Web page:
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#54. Man passes away; his name perishes from record and recollection; his history is as a tale that is told, and his very monument becomes a ruin. - Author: Washington Irving
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#55. Love is never lost. If not reciprocated, it will flow back and soften and purify the heart. - Author: Washington Irving
Washington Irving Quotes #1148818
#56. The love of a mother is never exhausted. It never changes - it never tires - it endures through all; in good repute, in bad repute. In the face of the world's condemnation, a mother's love still lives on. - Author: Washington Irving
Washington Irving Quotes #1166298
#57. It is almost startling to hear this warning of departed time sounding among the tombs, and telling the lapse of the hour, which, like a billow, has rolled us onward towards the grave. - Author: Washington Irving
Washington Irving Quotes #1168684
#58. Thus, by divers little makeshifts, in that ingenious way which is commonly denominated "by hook and by crook," the worthy pedagogue got on tolerably enough, and was thought, by all who understood nothing of the labor of headwork, to have a wonderfully easy life of it. - Author: Washington Irving
Washington Irving Quotes #1221247
#59. Roast beef and plum pudding are also held in superstitious veneration, and port and sherry maintain their grounds as the only true English wines; all others being considered vile, outlandish beverages. - Author: Washington Irving
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#60. Acting provides the fulfillment of never being fulfilled. You're never as good as you'd like to be. So there's always something to hope for. - Author: Washington Irving
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#61. Other men are known to posterity only through the medium of history, which is continually growing faint and obscure; but the intercourse between the author and his fellow-men is ever new,
active, and immediate. - Author: Washington Irving
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#62. There is a sacredness in tears - Author: Washington Irving
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#63. Critics are a kind of freebooters in the republic of letters
who, like deer, goats and divers other graminivorous animals, gain subsistence by gorging upon buds and leaves of the young shrubs of the forest, thereby robbing them of their verdure, and retarding their progress to maturity. - Author: Washington Irving
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#64. He is the true enchanter, whose spell operates, not upon the senses, but upon the imagination and the heart. - Author: Washington Irving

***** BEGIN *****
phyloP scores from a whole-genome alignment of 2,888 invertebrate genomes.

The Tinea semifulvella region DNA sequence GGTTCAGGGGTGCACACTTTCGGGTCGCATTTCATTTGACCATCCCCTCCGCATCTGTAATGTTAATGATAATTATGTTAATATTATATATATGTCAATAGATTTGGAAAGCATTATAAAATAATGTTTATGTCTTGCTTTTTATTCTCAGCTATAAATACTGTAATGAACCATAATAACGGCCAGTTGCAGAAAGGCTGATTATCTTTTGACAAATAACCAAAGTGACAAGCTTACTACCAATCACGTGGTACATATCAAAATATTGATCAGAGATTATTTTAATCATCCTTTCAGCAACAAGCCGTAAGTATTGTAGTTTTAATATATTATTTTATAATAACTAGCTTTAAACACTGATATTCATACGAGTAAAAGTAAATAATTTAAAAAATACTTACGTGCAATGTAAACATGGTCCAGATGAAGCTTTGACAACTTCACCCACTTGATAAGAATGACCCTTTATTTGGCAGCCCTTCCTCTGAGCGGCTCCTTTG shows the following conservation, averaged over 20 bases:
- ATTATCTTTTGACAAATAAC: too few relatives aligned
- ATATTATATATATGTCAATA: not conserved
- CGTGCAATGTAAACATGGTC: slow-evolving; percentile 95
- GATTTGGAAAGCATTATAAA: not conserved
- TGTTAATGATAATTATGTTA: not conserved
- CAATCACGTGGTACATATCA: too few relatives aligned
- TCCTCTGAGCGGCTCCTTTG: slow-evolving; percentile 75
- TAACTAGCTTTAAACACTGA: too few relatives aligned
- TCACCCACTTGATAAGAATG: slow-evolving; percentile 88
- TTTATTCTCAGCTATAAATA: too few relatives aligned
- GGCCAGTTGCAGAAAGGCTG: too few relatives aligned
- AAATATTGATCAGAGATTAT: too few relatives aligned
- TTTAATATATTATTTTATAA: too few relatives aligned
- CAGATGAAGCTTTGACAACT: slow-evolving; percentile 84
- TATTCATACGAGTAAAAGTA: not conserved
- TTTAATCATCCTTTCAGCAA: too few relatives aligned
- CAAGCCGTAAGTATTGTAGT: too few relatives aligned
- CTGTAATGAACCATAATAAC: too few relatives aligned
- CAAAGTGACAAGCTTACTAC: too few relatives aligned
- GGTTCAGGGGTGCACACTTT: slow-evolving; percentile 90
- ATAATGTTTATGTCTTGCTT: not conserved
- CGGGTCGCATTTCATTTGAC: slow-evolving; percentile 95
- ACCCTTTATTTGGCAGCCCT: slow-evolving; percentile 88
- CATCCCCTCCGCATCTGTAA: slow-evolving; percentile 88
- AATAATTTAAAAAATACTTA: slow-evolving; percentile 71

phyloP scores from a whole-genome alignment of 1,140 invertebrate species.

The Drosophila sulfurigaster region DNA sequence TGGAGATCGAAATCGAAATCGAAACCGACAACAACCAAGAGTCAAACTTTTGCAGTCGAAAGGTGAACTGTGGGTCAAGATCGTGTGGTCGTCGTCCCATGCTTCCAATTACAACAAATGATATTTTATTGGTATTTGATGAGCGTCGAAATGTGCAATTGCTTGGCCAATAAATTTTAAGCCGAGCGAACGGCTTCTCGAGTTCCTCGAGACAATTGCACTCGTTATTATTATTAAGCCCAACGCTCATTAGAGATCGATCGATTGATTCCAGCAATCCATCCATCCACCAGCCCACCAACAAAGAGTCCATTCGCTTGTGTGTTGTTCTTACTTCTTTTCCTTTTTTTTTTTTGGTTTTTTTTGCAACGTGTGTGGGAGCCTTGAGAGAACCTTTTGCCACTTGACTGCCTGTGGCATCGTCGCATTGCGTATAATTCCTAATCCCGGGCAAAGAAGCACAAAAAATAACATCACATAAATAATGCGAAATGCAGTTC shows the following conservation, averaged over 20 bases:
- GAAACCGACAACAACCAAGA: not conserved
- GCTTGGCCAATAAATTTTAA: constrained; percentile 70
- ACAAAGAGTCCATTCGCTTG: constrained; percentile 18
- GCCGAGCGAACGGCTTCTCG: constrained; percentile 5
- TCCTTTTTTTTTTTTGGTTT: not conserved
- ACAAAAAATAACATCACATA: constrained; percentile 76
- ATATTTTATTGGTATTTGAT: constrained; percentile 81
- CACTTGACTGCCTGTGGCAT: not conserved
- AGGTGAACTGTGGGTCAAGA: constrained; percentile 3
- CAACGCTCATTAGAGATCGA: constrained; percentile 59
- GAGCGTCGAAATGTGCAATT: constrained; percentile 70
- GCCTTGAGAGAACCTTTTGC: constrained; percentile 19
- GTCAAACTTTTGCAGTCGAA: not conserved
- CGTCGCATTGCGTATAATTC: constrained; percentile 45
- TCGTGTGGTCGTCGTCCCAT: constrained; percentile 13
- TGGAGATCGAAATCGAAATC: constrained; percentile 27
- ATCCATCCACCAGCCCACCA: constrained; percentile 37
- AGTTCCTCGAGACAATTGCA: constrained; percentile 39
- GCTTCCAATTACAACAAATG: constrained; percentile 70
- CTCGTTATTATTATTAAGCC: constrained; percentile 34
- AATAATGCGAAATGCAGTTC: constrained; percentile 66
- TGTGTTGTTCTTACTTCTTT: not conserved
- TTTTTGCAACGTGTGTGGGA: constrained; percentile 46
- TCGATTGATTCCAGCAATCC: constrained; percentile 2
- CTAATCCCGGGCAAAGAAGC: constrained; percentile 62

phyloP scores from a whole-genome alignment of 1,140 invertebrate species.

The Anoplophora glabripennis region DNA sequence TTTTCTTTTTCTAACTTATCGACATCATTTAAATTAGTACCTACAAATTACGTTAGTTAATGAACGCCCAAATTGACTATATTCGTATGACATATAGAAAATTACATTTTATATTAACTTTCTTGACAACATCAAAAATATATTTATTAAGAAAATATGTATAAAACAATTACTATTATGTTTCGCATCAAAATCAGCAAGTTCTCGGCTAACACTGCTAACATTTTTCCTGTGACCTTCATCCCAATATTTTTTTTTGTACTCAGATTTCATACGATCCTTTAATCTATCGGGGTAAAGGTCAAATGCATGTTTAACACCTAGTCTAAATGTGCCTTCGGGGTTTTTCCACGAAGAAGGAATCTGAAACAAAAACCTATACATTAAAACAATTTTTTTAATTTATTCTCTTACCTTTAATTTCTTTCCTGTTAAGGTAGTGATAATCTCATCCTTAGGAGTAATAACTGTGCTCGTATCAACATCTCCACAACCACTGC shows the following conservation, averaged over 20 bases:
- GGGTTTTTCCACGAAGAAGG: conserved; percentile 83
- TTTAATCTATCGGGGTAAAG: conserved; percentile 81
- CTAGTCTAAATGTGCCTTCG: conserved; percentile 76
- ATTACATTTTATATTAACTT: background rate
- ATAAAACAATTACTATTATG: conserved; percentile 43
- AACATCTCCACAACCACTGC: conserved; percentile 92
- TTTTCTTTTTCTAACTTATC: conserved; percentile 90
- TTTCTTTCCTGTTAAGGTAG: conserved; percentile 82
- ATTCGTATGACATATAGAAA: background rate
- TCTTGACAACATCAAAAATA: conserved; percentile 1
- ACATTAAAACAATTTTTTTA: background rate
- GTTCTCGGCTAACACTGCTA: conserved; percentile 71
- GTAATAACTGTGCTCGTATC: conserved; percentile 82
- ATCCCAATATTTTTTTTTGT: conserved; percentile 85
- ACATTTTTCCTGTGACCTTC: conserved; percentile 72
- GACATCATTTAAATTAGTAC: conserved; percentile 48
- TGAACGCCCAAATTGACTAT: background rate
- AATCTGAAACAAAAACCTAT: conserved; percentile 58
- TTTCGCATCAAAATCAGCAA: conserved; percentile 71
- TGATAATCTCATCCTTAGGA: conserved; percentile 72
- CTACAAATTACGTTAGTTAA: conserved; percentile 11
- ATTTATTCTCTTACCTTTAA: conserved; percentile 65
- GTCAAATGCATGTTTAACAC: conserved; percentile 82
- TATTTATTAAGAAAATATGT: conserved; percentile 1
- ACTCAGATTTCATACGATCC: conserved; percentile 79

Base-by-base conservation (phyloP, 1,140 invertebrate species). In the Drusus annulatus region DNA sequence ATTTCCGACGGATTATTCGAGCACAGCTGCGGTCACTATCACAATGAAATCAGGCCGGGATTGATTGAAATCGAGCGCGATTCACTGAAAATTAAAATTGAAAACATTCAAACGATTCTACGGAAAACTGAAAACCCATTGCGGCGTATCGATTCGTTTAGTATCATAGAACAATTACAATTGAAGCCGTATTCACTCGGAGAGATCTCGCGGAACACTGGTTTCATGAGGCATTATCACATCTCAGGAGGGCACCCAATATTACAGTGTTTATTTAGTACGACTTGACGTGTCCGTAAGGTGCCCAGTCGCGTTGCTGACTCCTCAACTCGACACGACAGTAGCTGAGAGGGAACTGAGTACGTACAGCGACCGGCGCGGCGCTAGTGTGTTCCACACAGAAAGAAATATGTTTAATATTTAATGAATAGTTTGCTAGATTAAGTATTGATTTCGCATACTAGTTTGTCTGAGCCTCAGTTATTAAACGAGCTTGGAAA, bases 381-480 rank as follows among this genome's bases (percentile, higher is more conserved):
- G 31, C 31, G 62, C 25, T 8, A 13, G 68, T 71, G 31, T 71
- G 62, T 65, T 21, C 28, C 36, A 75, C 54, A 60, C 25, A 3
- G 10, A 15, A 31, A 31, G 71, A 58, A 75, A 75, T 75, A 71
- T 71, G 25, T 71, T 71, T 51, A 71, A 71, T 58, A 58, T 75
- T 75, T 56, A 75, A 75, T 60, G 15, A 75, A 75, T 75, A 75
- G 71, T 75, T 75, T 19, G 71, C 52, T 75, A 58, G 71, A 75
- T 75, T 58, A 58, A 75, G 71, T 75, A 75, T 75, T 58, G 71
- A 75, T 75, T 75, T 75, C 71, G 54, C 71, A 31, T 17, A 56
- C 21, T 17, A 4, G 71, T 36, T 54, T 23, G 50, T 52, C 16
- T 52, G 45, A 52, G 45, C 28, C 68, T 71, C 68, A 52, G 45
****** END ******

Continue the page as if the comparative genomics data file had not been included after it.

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#65. It was Shakespeare's notion that on this day birds begin to couple; hence probably arose the custom of sending fancy love-billets. - Author: Washington Irving
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#66. Marriage is the torment of one, the felicity of two, the strife and enmity of three. - Author: Washington Irving
Washington Irving Quotes #1342423
#67. The dullest observer must be sensible of the order and serenity prevalent in those households where the occasional exercise of a beautiful form of worship in the morning gives, as it were, the keynote to every temper for the day, and attunes every spirit to harmony. - Author: Washington Irving
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#68. There is a majestic grandeur in tranquillity. - Author: Washington Irving
Washington Irving Quotes #1360533
#69. Language gradually varies, and with it fade away the writings of authors who have flourished their allotted time; otherwise, the creative powers of genius would overstock the world, and the mind would be completely bewildered in the endless mazes of literature. - Author: Washington Irving
Washington Irving Quotes #1363138
#70. Nothing impresses the mind with a deeper feeling of loneliness than to tread the silent and deserted scene of former throng and pageant. - Author: Washington Irving
Washington Irving Quotes #1374252
#71. I have often wondered at the extreme fecundity of the press, and how it comes to pass that so many heads on which nature seemed to have inflicted the curse of barrenness should teem with voluminous productions. - Author: Washington Irving
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#72. Men are always doomed to be duped, not so much by the arts of the other as by their own imagination. They are always wooing goddesses, and marrying mere mortals. - Author: Washington Irving
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#73. They who drink beer will think beer. - Author: Washington Irving
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#74. Those who are well assured of their own standing are least apt to trepass on that of others. - Author: Washington Irving
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#75. There are moments of mingled sorrow and tenderness, which hallow the caresses of affection. - Author: Washington Irving
Washington Irving Quotes #1409297
#76. There is a remembrance of the dead, to which we turn even from the charms of the living. These we would not exchange for the song of pleasure or the bursts of revelry. - Author: Washington Irving